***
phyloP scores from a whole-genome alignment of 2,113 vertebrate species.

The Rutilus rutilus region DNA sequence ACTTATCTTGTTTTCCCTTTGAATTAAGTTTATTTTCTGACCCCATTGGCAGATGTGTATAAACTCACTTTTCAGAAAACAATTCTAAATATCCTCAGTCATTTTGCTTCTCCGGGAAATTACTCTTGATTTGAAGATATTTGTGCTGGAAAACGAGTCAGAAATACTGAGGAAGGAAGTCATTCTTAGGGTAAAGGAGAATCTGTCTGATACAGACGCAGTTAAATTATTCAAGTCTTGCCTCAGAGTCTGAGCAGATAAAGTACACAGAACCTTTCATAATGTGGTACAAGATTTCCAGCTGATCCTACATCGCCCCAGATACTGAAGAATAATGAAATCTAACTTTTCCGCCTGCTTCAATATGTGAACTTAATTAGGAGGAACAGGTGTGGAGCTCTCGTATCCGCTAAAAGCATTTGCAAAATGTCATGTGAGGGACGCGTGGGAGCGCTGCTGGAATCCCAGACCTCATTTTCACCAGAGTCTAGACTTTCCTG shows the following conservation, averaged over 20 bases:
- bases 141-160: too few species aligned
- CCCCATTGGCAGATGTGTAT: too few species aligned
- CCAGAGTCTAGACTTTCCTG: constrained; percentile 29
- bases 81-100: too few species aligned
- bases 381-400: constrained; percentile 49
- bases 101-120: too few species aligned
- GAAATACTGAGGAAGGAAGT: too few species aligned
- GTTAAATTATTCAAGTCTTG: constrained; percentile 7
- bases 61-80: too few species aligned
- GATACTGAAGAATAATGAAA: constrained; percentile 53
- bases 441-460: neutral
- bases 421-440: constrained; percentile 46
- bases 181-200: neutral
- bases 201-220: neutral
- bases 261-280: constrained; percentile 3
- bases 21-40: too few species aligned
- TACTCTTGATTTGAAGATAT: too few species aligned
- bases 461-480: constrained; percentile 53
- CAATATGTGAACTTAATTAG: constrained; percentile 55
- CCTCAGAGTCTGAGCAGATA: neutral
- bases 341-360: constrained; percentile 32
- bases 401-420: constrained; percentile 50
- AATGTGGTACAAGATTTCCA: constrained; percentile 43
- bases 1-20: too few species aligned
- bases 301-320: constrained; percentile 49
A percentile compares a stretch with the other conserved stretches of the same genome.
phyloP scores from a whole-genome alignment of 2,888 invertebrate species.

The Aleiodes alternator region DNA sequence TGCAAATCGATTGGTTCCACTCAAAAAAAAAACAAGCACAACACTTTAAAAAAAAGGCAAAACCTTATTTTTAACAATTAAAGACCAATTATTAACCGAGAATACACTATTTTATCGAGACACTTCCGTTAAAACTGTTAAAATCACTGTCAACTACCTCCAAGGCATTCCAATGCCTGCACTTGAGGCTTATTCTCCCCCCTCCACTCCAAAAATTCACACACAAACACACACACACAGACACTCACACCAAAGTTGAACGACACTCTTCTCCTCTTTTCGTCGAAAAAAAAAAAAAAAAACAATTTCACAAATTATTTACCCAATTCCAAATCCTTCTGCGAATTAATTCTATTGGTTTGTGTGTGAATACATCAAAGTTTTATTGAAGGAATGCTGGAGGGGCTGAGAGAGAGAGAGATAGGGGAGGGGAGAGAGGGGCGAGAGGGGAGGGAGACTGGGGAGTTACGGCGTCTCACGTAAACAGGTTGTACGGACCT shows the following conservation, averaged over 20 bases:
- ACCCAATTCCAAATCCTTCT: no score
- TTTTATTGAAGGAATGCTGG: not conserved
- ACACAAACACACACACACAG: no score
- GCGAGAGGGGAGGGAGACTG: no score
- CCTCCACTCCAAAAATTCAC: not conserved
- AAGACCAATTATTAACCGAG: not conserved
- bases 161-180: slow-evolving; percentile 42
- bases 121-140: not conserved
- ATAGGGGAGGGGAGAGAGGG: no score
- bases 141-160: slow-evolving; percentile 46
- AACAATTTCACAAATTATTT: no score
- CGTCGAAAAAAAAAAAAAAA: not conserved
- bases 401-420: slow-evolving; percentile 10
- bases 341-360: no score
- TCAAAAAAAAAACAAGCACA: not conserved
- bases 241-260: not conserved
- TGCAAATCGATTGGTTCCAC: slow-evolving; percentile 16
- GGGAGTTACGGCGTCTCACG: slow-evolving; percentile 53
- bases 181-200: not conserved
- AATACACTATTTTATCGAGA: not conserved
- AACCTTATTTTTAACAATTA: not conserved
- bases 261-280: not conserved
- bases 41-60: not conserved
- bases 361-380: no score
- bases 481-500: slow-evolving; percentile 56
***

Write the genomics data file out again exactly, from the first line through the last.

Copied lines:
phyloP scores from a whole-genome alignment of 2,113 vertebrate species.

The Rutilus rutilus region DNA sequence ACTTATCTTGTTTTCCCTTTGAATTAAGTTTATTTTCTGACCCCATTGGCAGATGTGTATAAACTCACTTTTCAGAAAACAATTCTAAATATCCTCAGTCATTTTGCTTCTCCGGGAAATTACTCTTGATTTGAAGATATTTGTGCTGGAAAACGAGTCAGAAATACTGAGGAAGGAAGTCATTCTTAGGGTAAAGGAGAATCTGTCTGATACAGACGCAGTTAAATTATTCAAGTCTTGCCTCAGAGTCTGAGCAGATAAAGTACACAGAACCTTTCATAATGTGGTACAAGATTTCCAGCTGATCCTACATCGCCCCAGATACTGAAGAATAATGAAATCTAACTTTTCCGCCTGCTTCAATATGTGAACTTAATTAGGAGGAACAGGTGTGGAGCTCTCGTATCCGCTAAAAGCATTTGCAAAATGTCATGTGAGGGACGCGTGGGAGCGCTGCTGGAATCCCAGACCTCATTTTCACCAGAGTCTAGACTTTCCTG shows the following conservation, averaged over 20 bases:
- bases 141-160: too few species aligned
- CCCCATTGGCAGATGTGTAT: too few species aligned
- CCAGAGTCTAGACTTTCCTG: constrained; percentile 29
- bases 81-100: too few species aligned
- bases 381-400: constrained; percentile 49
- bases 101-120: too few species aligned
- GAAATACTGAGGAAGGAAGT: too few species aligned
- GTTAAATTATTCAAGTCTTG: constrained; percentile 7
- bases 61-80: too few species aligned
- GATACTGAAGAATAATGAAA: constrained; percentile 53
- bases 441-460: neutral
- bases 421-440: constrained; percentile 46
- bases 181-200: neutral
- bases 201-220: neutral
- bases 261-280: constrained; percentile 3
- bases 21-40: too few species aligned
- TACTCTTGATTTGAAGATAT: too few species aligned
- bases 461-480: constrained; percentile 53
- CAATATGTGAACTTAATTAG: constrained; percentile 55
- CCTCAGAGTCTGAGCAGATA: neutral
- bases 341-360: constrained; percentile 32
- bases 401-420: constrained; percentile 50
- AATGTGGTACAAGATTTCCA: constrained; percentile 43
- bases 1-20: too few species aligned
- bases 301-320: constrained; percentile 49
A percentile compares a stretch with the other conserved stretches of the same genome.
phyloP scores from a whole-genome alignment of 2,888 invertebrate species.

The Aleiodes alternator region DNA sequence TGCAAATCGATTGGTTCCACTCAAAAAAAAAACAAGCACAACACTTTAAAAAAAAGGCAAAACCTTATTTTTAACAATTAAAGACCAATTATTAACCGAGAATACACTATTTTATCGAGACACTTCCGTTAAAACTGTTAAAATCACTGTCAACTACCTCCAAGGCATTCCAATGCCTGCACTTGAGGCTTATTCTCCCCCCTCCACTCCAAAAATTCACACACAAACACACACACACAGACACTCACACCAAAGTTGAACGACACTCTTCTCCTCTTTTCGTCGAAAAAAAAAAAAAAAAACAATTTCACAAATTATTTACCCAATTCCAAATCCTTCTGCGAATTAATTCTATTGGTTTGTGTGTGAATACATCAAAGTTTTATTGAAGGAATGCTGGAGGGGCTGAGAGAGAGAGAGATAGGGGAGGGGAGAGAGGGGCGAGAGGGGAGGGAGACTGGGGAGTTACGGCGTCTCACGTAAACAGGTTGTACGGACCT shows the following conservation, averaged over 20 bases:
- ACCCAATTCCAAATCCTTCT: no score
- TTTTATTGAAGGAATGCTGG: not conserved
- ACACAAACACACACACACAG: no score
- GCGAGAGGGGAGGGAGACTG: no score
- CCTCCACTCCAAAAATTCAC: not conserved
- AAGACCAATTATTAACCGAG: not conserved
- bases 161-180: slow-evolving; percentile 42
- bases 121-140: not conserved
- ATAGGGGAGGGGAGAGAGGG: no score
- bases 141-160: slow-evolving; percentile 46
- AACAATTTCACAAATTATTT: no score
- CGTCGAAAAAAAAAAAAAAA: not conserved
- bases 401-420: slow-evolving; percentile 10
- bases 341-360: no score
- TCAAAAAAAAAACAAGCACA: not conserved
- bases 241-260: not conserved
- TGCAAATCGATTGGTTCCAC: slow-evolving; percentile 16
- GGGAGTTACGGCGTCTCACG: slow-evolving; percentile 53
- bases 181-200: not conserved
- AATACACTATTTTATCGAGA: not conserved
- AACCTTATTTTTAACAATTA: not conserved
- bases 261-280: not conserved
- bases 41-60: not conserved
- bases 361-380: no score
- bases 481-500: slow-evolving; percentile 56